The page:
Not Even Jerry Is That Crazy
Jerry Jones never met a marketing campaign he didn’t like, especially when it’s built around a player the masses can get behind. So it’s no wonder that the millisecond after Johnny Manziel declared for the NFL draft, speculation began about whether the Dallas Cowboys would bite that first-round bullet and trade up to draft the now former Aggie.
It sounds like a match made in heaven for Jones. Take the biggest megastar the college game has ever produced and slap a star on his helmet. Jones’ head must explode at the possibilities. As an added benefit, he doesn’t have to start Manziel right away, as Jones has committed a little coin to his veteran starter, Tony Romo, for the next several years.
Of course, if you know what the Cowboys face this offseason, you know that any talk of drafting Manziel is a fantasy at this point. The Cowboys will receive either the No. 16 or No. 17 pick, and Manziel looks like he’s no worse than a top 5 selection.
Take the biggest megastar the college game has ever produced and slap a star on his helmet. Jerry Jones’ head must explode at the possibilities.
The Cowboys are anywhere from $21 million to $23 million over the 2014 salary cap and must purge even more than that to sign rookies and free agents. Plus, there’s that sieve of a defense that could use two or three high-draft selections to fortify the defensive line.
That’s the reality and why it’s unlikely that Manziel will be a Cowboy. But what if Jones were absolutely hell-bent on bringing Manziel to Dallas, no matter the cost. What would it take?
Unlike the other three major sports, NFL trades are rarely player-for-player, and I can’t think of a team that would be willing to draft Manziel and then trade him to Dallas for a veteran. You see player-for-picks trades more often, but not often during the draft. Sure, New England flat out stole Randy Moss from New England for a fourth-round pick during the 2007 draft, but those sorts of deals are still the exception.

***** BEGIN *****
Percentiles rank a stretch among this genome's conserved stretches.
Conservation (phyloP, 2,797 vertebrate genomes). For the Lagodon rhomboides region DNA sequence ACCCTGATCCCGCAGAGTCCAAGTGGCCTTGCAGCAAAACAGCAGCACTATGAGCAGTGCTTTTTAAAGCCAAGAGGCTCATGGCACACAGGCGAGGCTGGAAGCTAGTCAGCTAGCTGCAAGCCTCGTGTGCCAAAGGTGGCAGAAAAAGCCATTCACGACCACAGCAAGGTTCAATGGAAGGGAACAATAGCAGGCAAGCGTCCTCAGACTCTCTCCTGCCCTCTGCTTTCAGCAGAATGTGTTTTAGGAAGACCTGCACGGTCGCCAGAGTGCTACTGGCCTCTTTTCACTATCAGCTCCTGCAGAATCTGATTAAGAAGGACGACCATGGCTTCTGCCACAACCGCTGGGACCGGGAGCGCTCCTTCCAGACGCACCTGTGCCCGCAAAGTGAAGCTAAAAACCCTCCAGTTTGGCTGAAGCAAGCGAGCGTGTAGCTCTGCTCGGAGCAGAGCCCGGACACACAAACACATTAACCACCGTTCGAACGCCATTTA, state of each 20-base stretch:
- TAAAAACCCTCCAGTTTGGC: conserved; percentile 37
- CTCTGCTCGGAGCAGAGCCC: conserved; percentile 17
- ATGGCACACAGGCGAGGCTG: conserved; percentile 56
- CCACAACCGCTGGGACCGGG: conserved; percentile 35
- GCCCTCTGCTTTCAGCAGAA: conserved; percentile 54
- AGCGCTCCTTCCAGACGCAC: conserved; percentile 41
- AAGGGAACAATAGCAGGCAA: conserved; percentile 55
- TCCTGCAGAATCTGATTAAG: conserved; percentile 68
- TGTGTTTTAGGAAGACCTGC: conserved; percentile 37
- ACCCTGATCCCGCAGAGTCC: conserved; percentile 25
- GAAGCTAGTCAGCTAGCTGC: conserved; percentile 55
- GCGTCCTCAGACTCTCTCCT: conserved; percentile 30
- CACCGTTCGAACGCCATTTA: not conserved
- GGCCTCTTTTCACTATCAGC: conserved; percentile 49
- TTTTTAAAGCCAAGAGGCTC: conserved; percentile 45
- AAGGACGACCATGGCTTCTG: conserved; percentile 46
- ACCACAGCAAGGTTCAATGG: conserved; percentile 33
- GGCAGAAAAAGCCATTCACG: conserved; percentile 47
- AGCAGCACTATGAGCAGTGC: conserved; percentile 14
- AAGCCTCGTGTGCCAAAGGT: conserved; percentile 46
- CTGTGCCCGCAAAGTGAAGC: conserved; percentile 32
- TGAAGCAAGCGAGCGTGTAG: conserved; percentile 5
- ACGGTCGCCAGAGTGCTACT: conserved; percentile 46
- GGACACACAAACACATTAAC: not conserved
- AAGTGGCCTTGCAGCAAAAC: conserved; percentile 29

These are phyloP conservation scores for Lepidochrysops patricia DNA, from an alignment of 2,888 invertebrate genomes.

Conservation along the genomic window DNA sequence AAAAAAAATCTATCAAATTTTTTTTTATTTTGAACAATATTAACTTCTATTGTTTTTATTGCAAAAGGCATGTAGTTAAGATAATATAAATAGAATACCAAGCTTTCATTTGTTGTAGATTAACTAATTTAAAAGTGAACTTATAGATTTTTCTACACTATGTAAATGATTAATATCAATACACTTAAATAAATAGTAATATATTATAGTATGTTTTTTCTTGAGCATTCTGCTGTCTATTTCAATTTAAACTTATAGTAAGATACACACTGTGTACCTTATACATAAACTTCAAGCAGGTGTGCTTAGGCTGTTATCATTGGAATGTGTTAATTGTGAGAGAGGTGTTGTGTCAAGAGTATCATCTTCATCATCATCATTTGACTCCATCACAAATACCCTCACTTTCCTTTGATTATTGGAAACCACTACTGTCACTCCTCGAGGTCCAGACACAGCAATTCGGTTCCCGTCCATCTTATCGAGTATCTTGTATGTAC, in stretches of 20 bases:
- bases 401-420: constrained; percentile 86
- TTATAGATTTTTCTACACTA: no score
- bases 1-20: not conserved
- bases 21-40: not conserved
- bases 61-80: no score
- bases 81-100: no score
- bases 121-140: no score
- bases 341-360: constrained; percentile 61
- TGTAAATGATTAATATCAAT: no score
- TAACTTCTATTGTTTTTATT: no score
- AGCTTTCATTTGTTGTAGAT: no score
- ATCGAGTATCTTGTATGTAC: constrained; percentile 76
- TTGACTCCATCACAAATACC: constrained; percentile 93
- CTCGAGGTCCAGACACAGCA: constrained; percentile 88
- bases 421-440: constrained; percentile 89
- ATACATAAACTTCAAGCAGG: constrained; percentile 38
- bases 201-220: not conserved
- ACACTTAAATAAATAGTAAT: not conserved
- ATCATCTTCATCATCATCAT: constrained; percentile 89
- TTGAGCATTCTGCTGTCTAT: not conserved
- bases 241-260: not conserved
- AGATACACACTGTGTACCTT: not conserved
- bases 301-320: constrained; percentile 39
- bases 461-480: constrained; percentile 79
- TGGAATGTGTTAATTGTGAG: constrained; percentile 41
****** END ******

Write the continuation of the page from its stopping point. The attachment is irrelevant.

Usually deals for selections high enough for the Cowboys to draft Manziel happen early in the offseason and require multiple draft picks, sort of like the deal the Washington Redskins made to acquire the No. 2 overall pick from St. Louis for the right to draft Robert Griffin III. The Redskins gave up their No. 6 overall pick in 2012, their second-round pick in 2012 and their first-round picks in 2013 and 2014.
That’s a pretty steep price. Is that what Jones would have to fork over?
For help, we look to the NFL’s Draft Pick Value Chart, which most credit former Cowboys coach Jimmy Johnson with originating in the early 1990s. Since then it’s been tweaked, massaged, discredited and maligned. The idea was to assign a value to each draft selection to help determine whether to trade a pick. It’s not an official NFL tool, but it’s widely regarded as helpful.
So what does the chart say? Let’s say the Cowboys get that No. 16 overall pick. That’s worth 1,000 points. The general consensus right now is that Manziel will be no worse than the No. 4 overall pick. That pick is worth 1,800 points. That doesn’t seem like much of a gap, right?
Think again. Here are the point values for the Cowboys’ projected second-round (No. 48, 420 points), third-round (No. 80, 190 points) and fourth-round (No. 112, 70 points) picks. That’s a grand total of 1,680 points in rounds 1-4. The Cowboys are still 120 points short of 1,800.
Now, that’s just looking at a potential deal based strictly on the point system. Chances are the Cleveland Browns — the team that holds that No. 4 overall pick — will want something closer to what the Rams received from the Redskins for the right to draft Griffin. Duplicating that deal would require the Cowboys to give up their first-round picks for the 2014, 2015 and 2016 seasons, along with their second-round pick in 2014.
And that’s why “mortgaging the future” is an apt turn of phrase when describing what it would take for Jones to nab Johnny Football.